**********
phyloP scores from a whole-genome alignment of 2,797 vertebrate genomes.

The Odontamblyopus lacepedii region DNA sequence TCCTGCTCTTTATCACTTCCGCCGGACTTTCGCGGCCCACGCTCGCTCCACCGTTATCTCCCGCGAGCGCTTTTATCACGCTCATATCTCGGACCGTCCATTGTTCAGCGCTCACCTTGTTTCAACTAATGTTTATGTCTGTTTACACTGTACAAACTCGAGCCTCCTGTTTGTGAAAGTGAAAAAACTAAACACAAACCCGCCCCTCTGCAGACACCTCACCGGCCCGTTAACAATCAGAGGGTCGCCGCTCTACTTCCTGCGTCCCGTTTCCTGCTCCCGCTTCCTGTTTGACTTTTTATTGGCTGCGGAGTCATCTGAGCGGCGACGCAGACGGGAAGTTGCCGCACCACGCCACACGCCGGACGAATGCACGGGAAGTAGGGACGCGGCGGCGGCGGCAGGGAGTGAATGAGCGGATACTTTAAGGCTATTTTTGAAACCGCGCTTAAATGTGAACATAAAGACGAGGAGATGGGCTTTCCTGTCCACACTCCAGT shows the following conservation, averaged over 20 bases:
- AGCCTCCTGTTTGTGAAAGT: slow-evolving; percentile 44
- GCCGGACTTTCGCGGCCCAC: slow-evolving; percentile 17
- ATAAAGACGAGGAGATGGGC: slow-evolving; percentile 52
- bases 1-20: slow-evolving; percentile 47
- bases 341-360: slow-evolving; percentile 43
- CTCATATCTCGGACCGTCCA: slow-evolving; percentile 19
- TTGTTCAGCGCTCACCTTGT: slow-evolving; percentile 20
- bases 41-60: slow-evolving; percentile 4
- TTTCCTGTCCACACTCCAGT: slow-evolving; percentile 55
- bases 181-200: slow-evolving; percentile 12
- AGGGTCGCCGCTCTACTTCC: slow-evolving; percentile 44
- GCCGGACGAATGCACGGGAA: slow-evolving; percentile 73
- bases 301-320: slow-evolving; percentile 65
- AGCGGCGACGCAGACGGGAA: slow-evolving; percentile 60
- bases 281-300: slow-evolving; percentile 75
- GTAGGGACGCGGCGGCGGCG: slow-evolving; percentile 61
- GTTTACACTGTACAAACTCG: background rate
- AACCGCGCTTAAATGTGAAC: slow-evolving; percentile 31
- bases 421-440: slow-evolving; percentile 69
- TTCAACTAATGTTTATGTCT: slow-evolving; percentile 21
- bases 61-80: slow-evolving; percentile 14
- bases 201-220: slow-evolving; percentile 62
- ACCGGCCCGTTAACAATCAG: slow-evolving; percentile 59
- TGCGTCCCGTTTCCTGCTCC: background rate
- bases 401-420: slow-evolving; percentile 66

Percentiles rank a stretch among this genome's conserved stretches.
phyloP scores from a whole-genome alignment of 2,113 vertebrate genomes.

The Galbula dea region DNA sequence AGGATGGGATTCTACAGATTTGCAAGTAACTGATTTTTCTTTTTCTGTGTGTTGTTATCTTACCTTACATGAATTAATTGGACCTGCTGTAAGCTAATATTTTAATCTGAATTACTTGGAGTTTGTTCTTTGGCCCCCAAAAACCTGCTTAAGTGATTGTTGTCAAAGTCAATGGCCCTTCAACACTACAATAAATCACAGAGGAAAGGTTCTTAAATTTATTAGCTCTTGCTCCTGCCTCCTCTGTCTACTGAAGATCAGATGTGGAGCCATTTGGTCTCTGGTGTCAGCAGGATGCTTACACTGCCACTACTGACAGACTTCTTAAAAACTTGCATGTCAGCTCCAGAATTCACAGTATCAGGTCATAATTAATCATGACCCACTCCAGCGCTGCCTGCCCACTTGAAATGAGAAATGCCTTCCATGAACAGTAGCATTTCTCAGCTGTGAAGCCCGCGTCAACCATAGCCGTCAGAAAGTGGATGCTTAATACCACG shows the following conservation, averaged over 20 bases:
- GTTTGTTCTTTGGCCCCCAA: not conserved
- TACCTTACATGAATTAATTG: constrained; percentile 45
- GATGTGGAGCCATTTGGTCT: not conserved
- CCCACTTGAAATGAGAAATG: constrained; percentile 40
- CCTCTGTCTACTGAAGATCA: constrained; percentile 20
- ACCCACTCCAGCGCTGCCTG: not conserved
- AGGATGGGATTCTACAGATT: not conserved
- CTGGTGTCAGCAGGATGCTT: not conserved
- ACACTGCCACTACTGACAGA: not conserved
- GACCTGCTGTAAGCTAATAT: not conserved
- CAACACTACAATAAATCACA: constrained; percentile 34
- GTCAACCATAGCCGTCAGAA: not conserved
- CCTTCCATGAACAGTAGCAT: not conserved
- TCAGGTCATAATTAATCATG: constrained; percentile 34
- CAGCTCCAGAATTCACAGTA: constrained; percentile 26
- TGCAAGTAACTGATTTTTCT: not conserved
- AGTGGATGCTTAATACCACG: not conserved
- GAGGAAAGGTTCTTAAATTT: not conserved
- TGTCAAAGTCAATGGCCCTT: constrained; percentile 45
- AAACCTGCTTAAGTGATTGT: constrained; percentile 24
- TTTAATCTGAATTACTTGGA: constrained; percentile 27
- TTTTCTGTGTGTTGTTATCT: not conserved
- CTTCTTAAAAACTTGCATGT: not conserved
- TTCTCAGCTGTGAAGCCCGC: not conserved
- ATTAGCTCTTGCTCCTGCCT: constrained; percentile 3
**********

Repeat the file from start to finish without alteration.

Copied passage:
phyloP scores from a whole-genome alignment of 2,797 vertebrate genomes.

The Odontamblyopus lacepedii region DNA sequence TCCTGCTCTTTATCACTTCCGCCGGACTTTCGCGGCCCACGCTCGCTCCACCGTTATCTCCCGCGAGCGCTTTTATCACGCTCATATCTCGGACCGTCCATTGTTCAGCGCTCACCTTGTTTCAACTAATGTTTATGTCTGTTTACACTGTACAAACTCGAGCCTCCTGTTTGTGAAAGTGAAAAAACTAAACACAAACCCGCCCCTCTGCAGACACCTCACCGGCCCGTTAACAATCAGAGGGTCGCCGCTCTACTTCCTGCGTCCCGTTTCCTGCTCCCGCTTCCTGTTTGACTTTTTATTGGCTGCGGAGTCATCTGAGCGGCGACGCAGACGGGAAGTTGCCGCACCACGCCACACGCCGGACGAATGCACGGGAAGTAGGGACGCGGCGGCGGCGGCAGGGAGTGAATGAGCGGATACTTTAAGGCTATTTTTGAAACCGCGCTTAAATGTGAACATAAAGACGAGGAGATGGGCTTTCCTGTCCACACTCCAGT shows the following conservation, averaged over 20 bases:
- AGCCTCCTGTTTGTGAAAGT: slow-evolving; percentile 44
- GCCGGACTTTCGCGGCCCAC: slow-evolving; percentile 17
- ATAAAGACGAGGAGATGGGC: slow-evolving; percentile 52
- bases 1-20: slow-evolving; percentile 47
- bases 341-360: slow-evolving; percentile 43
- CTCATATCTCGGACCGTCCA: slow-evolving; percentile 19
- TTGTTCAGCGCTCACCTTGT: slow-evolving; percentile 20
- bases 41-60: slow-evolving; percentile 4
- TTTCCTGTCCACACTCCAGT: slow-evolving; percentile 55
- bases 181-200: slow-evolving; percentile 12
- AGGGTCGCCGCTCTACTTCC: slow-evolving; percentile 44
- GCCGGACGAATGCACGGGAA: slow-evolving; percentile 73
- bases 301-320: slow-evolving; percentile 65
- AGCGGCGACGCAGACGGGAA: slow-evolving; percentile 60
- bases 281-300: slow-evolving; percentile 75
- GTAGGGACGCGGCGGCGGCG: slow-evolving; percentile 61
- GTTTACACTGTACAAACTCG: background rate
- AACCGCGCTTAAATGTGAAC: slow-evolving; percentile 31
- bases 421-440: slow-evolving; percentile 69
- TTCAACTAATGTTTATGTCT: slow-evolving; percentile 21
- bases 61-80: slow-evolving; percentile 14
- bases 201-220: slow-evolving; percentile 62
- ACCGGCCCGTTAACAATCAG: slow-evolving; percentile 59
- TGCGTCCCGTTTCCTGCTCC: background rate
- bases 401-420: slow-evolving; percentile 66

Percentiles rank a stretch among this genome's conserved stretches.
phyloP scores from a whole-genome alignment of 2,113 vertebrate genomes.

The Galbula dea region DNA sequence AGGATGGGATTCTACAGATTTGCAAGTAACTGATTTTTCTTTTTCTGTGTGTTGTTATCTTACCTTACATGAATTAATTGGACCTGCTGTAAGCTAATATTTTAATCTGAATTACTTGGAGTTTGTTCTTTGGCCCCCAAAAACCTGCTTAAGTGATTGTTGTCAAAGTCAATGGCCCTTCAACACTACAATAAATCACAGAGGAAAGGTTCTTAAATTTATTAGCTCTTGCTCCTGCCTCCTCTGTCTACTGAAGATCAGATGTGGAGCCATTTGGTCTCTGGTGTCAGCAGGATGCTTACACTGCCACTACTGACAGACTTCTTAAAAACTTGCATGTCAGCTCCAGAATTCACAGTATCAGGTCATAATTAATCATGACCCACTCCAGCGCTGCCTGCCCACTTGAAATGAGAAATGCCTTCCATGAACAGTAGCATTTCTCAGCTGTGAAGCCCGCGTCAACCATAGCCGTCAGAAAGTGGATGCTTAATACCACG shows the following conservation, averaged over 20 bases:
- GTTTGTTCTTTGGCCCCCAA: not conserved
- TACCTTACATGAATTAATTG: constrained; percentile 45
- GATGTGGAGCCATTTGGTCT: not conserved
- CCCACTTGAAATGAGAAATG: constrained; percentile 40
- CCTCTGTCTACTGAAGATCA: constrained; percentile 20
- ACCCACTCCAGCGCTGCCTG: not conserved
- AGGATGGGATTCTACAGATT: not conserved
- CTGGTGTCAGCAGGATGCTT: not conserved
- ACACTGCCACTACTGACAGA: not conserved
- GACCTGCTGTAAGCTAATAT: not conserved
- CAACACTACAATAAATCACA: constrained; percentile 34
- GTCAACCATAGCCGTCAGAA: not conserved
- CCTTCCATGAACAGTAGCAT: not conserved
- TCAGGTCATAATTAATCATG: constrained; percentile 34
- CAGCTCCAGAATTCACAGTA: constrained; percentile 26
- TGCAAGTAACTGATTTTTCT: not conserved
- AGTGGATGCTTAATACCACG: not conserved
- GAGGAAAGGTTCTTAAATTT: not conserved
- TGTCAAAGTCAATGGCCCTT: constrained; percentile 45
- AAACCTGCTTAAGTGATTGT: constrained; percentile 24
- TTTAATCTGAATTACTTGGA: constrained; percentile 27
- TTTTCTGTGTGTTGTTATCT: not conserved
- CTTCTTAAAAACTTGCATGT: not conserved
- TTCTCAGCTGTGAAGCCCGC: not conserved
- ATTAGCTCTTGCTCCTGCCT: constrained; percentile 3